Wednesday evening, Nov. 27, 8
p.m. at the Sunrise Musical
Theatre to spend an evening with
Liza Minnelli. For reservations
I call 482-8860. Their next Mini-
Series will be held, Monday, Dec.
2, 10:30 a.m. in the Public
Library, Piccadilly Square, Boca.
Their guest lecturer will be Dr.
Michael Leinwand, executive
director, Zionist Organization of
America.
B'nai B'rith Foundation will be
holding their Annual Giving Club
Brunch for all B'nai B'rith
members in Palm Beach County,
Sunday, Dec. 1, 9:30 a.m. at the
Hyatt Hotel, W. Palm Beach.
LEAGUE FOR ISRAEL
Women's League for Israel
Mitzvah Chapter will be s-
ponsoring a trip to the Musicana
to see Steve and Eydie. For fur-
ther information call 483-3645 or
483-4371.
Community C alen d
November 23
Women's American ORT Delray meeting, 12:30 p.m.
November 24
Jewish War Veterans Post 266 membership breakfast 9
a.m. American Red Magen David for Israel Beershe'u
Chapter meeting, 8 p.m.
November 25
Pioneer Women Kinneret meeting, 12:30 p.m. Hadassah
Boca Maariv meeting, 1 p.m. Temple Beth Shalom
Sisterhood membership meeting, 10:30 a.m.
November 27
National Council Jewish Women Boca Delray Chapter
meeting, 8 p.m. Women's American ORT Delray
meeting, 12:30 p.m. Hadassah Aviva meeting, noon
November 28
Temple Emeth Sisterhood meeting, noon Jewish War
Veterans Snyder Tokson Post 459 Board meeting, 10 am
Jewish War Veterans Post 266 Board meeting 9am
B'nai Mitzvah
.wmmmmammmmmmwm^mammmBmmmmaai
RYAN LIPPE
Ryan Peter Lippe, son of Ellen
and Herb Lippe of Delrav Beach
will celebrate becoming a
Bar Mitzvah by being called to the
Torah at B'nai Torah Congrega-
tion of Boca Raton.
Ryan is in the 7th Grade at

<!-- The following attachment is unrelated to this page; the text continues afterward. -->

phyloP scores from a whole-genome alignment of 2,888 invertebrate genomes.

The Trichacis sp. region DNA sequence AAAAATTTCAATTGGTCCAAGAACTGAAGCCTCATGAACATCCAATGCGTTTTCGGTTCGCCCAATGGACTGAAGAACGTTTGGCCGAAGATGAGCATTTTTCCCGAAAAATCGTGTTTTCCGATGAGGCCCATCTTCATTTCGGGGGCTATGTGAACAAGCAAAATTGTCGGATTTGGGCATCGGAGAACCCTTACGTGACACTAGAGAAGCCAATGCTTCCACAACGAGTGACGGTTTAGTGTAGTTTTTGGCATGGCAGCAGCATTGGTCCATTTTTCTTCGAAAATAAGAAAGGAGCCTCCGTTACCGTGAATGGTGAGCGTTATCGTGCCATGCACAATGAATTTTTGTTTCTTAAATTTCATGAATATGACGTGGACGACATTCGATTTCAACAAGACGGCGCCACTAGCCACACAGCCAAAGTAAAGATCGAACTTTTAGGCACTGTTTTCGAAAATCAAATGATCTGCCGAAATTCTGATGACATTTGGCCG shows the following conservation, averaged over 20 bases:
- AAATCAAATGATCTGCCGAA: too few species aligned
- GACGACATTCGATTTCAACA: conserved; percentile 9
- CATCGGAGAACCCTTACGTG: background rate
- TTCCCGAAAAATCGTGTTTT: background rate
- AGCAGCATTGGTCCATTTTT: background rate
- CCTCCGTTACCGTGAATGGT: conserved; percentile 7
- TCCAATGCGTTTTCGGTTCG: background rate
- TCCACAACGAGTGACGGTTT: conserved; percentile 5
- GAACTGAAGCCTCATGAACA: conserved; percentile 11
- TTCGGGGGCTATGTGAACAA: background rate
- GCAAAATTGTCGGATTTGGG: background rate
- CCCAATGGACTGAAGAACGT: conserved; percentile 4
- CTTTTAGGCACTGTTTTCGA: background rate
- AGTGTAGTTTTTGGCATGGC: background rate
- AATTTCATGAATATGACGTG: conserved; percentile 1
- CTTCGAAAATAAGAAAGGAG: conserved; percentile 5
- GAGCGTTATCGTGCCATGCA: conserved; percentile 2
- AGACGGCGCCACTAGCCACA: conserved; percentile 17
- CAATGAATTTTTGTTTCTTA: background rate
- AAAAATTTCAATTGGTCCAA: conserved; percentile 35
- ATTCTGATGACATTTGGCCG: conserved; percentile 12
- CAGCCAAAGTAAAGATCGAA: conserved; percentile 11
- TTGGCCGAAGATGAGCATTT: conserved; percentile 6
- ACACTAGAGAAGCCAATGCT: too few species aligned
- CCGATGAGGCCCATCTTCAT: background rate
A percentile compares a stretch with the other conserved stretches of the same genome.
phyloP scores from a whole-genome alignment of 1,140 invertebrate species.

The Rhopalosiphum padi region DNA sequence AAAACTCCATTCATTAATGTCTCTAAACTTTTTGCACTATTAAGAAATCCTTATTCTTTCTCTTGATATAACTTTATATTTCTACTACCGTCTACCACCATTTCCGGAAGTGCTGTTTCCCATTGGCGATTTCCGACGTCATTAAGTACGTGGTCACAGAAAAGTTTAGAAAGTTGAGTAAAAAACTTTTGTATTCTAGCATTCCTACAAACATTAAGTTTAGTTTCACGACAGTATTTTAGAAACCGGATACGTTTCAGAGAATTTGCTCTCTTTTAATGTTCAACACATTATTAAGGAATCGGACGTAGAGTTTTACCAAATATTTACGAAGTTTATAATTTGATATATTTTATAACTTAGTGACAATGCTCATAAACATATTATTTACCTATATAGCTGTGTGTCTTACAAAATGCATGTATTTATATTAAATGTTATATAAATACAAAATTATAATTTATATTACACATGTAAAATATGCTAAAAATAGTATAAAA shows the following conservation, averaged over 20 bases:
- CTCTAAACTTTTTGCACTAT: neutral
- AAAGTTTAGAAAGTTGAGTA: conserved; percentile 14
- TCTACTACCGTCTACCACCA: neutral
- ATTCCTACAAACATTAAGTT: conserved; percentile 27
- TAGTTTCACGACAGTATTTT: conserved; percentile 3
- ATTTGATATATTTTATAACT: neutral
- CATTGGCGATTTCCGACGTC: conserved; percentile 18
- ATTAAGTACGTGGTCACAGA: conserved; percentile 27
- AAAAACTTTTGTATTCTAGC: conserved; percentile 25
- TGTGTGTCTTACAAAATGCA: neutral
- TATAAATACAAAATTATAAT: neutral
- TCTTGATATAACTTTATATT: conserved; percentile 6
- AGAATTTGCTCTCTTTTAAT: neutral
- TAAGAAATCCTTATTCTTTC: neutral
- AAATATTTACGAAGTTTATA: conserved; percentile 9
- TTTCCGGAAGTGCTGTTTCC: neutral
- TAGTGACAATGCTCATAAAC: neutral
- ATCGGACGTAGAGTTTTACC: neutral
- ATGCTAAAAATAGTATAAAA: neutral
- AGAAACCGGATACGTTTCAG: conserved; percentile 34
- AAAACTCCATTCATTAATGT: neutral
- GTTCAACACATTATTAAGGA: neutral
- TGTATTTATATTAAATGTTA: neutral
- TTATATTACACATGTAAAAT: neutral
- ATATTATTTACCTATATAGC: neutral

Carver Community Middle School
in Delray, in the Gifted Program,
and has participated in the
"Academic Games" sponsored by
the Palm Beach County Schools.
His interests include music and
s|orts, and he has been a member
of the Delray Beach Travelling
Soccer Team.
Sharing in the simcha were
grandparents Mr. and Mrs. Louis
Aberbach of Deerfield Beach and
Mr. and Mrs. Murray Lipschitz of
West Palm Beach, as well as many
relatives and friends from New
York, New Jersey and
Pennsylvania.
Kerbel Elected Veep
WILMINGTON. Del. (JTA)
Robert Kerbel has been named
executive vice president of the J-
ewish Federation of Delaware, ac-
cording to Martin Mand, Federa-
tion president. Kerbel has been
acting executive director since
Morris Lapidos retired in August.
Shabbat, 10 Kislev, 5746
Weekly Sidrah Vayetze
Candle Lighting 5:10 p.m.
Sabbath Ends 6:18 p.m.
Obituaries RELIGIOUS DIRECTORS
GOLDMAN
Blanche 7S. of King* Point. Delray Beach,
was originally from Poland. She is survived
by her husband William, sons Herman. Ben
jamin and Norman and nine grandchildren
(Beth Israel Rubin Memorial Cha|xll
GOTTESMAN
Harry L H2. of Villages of Orioles, was
originally from New York. He is survived by
hit. wife Kntzi. daughters Ethel Iskanber.
Ruth Sikes. sisters Ann Cohen and Beth
Boden, seven grandchildren and fivf great-
grandchildren. (Beth Israel Rubin Memorial
Chapel)
SADOWSKY
Irving, 71, of Villages of Orioles, was
originally from New York. He is survived by
his wife Frances, sons Stephen. Harvey and
Roger, sister Sophie Zicholu and four
grandchildren (Beth Israel Rubin Memorial
Chapel)
YOU HAVE A CHOICE IN
SOUTH PALM BEACH
COUNTY. MAKE THE
WISE ONE!
Professional, courteous, qualified counselors.
100% refundable pre-arrangement policy.
Cemetery planning and counseling.
Serving all Jewish cemeteries in South Florida.